I just emailed one antivirus vendor (and will email others) with the following:


Hello,

I am the owner of prime.gushi.org -- I recently discovered that I am rather popular with the bagle worm (I am listed 
as a download site for the malware) -- a file called 777.gif.  As far as I can tell, I have never hosted this file 
(that's my hostname, but leads to a "null" site).

I would like to do a bit more research to clean this up, as there's a file commonly distributed with movabletype 
that's also titled 777.gif.

I'd like to know if you could give me the file's info (the size, md5, sha1, strings output, etc).

I suppose I can email all the ISP's out there and have them fix their users -- or for that matter report those users to the various blacklists. Or I can just mod_rewrite this crap out of my logs.
gushi: (Default)
Guys,

phpBB 2.0.16 is out. Mass upgrades will be ensuing tonight. If you don't want this, upgrade on your own.

-Dan
gushi: (Default)
Some people ask what I do about system security on prime. I'm interested in sharing.

I've seen a lot of posts that say "don't give out ssh access". I think that's bullshit. Anyone who wants to can upload a CGI/PHP script that will allow them the equivalent of shell access almost instantly. Given, there are a class of users on the system who can do NOTHING but email, and they have no SSH/CGI/FTP access. Similarly, setting someone's shell to /bin/date (which will allow ftp, but not ftp won't stop them from uploading a script.

Security is a layered thing. I certainly don't know everything about it, and I don't believe anyone can. I know what I need to, and always try to learn.

I run Webmin. I run it behind SSL, and I run it on a non-standard port. In the event of a compromise, lockout, or fat-fingered root password, webmin is a convenient back door. Additionally, it's proven an invaluable tool for certain things, like MySQL. I exchange about one email a month with the author about possible improvements.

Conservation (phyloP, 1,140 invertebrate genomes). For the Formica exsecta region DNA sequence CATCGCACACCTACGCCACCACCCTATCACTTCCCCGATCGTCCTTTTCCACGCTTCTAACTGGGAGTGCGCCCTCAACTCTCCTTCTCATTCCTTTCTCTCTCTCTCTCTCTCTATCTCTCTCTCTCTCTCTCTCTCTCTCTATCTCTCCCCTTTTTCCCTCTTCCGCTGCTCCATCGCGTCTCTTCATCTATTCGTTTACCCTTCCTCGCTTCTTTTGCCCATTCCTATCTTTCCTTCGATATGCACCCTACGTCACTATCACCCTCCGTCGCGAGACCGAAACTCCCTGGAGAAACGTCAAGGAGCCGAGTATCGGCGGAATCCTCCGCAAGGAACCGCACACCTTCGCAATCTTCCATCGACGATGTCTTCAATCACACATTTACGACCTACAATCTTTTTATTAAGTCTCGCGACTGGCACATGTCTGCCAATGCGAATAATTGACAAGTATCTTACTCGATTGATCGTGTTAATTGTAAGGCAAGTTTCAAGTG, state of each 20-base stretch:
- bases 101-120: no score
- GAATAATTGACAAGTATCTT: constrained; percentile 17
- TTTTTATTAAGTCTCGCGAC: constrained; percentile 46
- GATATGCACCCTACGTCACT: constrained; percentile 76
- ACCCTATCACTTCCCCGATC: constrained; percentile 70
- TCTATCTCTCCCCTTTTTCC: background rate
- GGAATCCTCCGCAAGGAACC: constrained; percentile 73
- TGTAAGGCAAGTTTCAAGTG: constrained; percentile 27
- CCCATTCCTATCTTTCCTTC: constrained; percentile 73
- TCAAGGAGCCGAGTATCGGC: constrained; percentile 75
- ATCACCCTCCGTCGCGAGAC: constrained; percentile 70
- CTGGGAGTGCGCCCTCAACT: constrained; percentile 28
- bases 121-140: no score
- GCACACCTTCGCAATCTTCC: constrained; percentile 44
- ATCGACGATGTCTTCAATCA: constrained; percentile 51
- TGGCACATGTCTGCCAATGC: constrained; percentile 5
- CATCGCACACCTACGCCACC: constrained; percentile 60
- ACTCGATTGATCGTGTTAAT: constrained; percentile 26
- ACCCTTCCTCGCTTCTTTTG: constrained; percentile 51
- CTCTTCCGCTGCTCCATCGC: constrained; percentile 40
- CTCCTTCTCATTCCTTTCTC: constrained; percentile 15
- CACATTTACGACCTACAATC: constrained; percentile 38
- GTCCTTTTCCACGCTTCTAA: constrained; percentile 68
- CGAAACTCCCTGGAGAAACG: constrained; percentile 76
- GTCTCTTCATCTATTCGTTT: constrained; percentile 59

I run aide. Aide basically takes a checksum of important binaries on your system (in my case, anything in *bin (/bin, /sbin, /usr/bin, /usr/sbin, /usr/local/sbin, /usr/local/bin), and checks everything nightly. The checksum database resides on (get this), a write protected floppy sitting in the floppy drive. Good luck hacking that.

I have no qualms about running webmin, although there have been holes discovered in the past, because I run it someplace different from usual. How do I know people won't find it on a portscan? Simple. My open ports list is like a minefield. If you connect to any of 60 commonly-exploited ports, prime will defend itself and firewall itself against you. Permanently. You won't be able to connect to it at all. The ports list is scattered enough that it's hard to hit by accident.

I have a logfile parser that runs once an hour, that goes through all my logfiles and emails me if it finds anything unusual or out of the blue (failed logins, possible attacks, etc).

Additionally, there's also a system in place that keeps track of when people FIRST log in, as well as when they log in from an unusual suffix, cross-checked against a list of country codes. (i.e. if Joe logs in from Venezuela).

I run MRTG, which normally is used to graph traffic, but I use it to graph things like system load, the number of logged in (and unique) users, and the number of active processes.

This is all stuff to protect the server. Part 2 will be the stuff I do to protect the user.
gushi: (Default)
So I was tapped a few minutes ago to head into the city to replace a piece of equipment at one of the NYC telecom hotels. Writing this on the train now, will post later I guess since this laptop can't talk to the phone.

Well, that's a misnomer actually -- the phone itself can make LJ posts, and the phone itself has an SSH client. And since both speak IR, I could beam this whole post over to the phone and then upload it.

But that's overkill, ne?

Anyway, I've looked into the SSH key thing I mentioned before. And I've decided it's absolutely stupid.

Basically, publishing the keys in NORMAL dns isn't enough. You have to be using the DNSSEC secured DNS extensions. What this means is every time I changed the gushi.org zone, I would have to generate a signature (nothing inherently hard about that, everything's scripted anyway). I would have to publish that signature in my DNS. And then, what's worse, is that everyone else, has to be using a DNS client that UNDERSTANDS the security enhancements, and passes on the "yes, this is secure" data to the end user. Worse still, each of those DNS servers has to accept, and TRUST my DNS public key. So if you're a user on a dynamic comcast IP (and presumably using the comcast DNS servers), Comcast would have to accept my key and include it into their system. AND, they think you should be running some encrypted protocol between yourself and comcast's DNS servers, like IPSEC.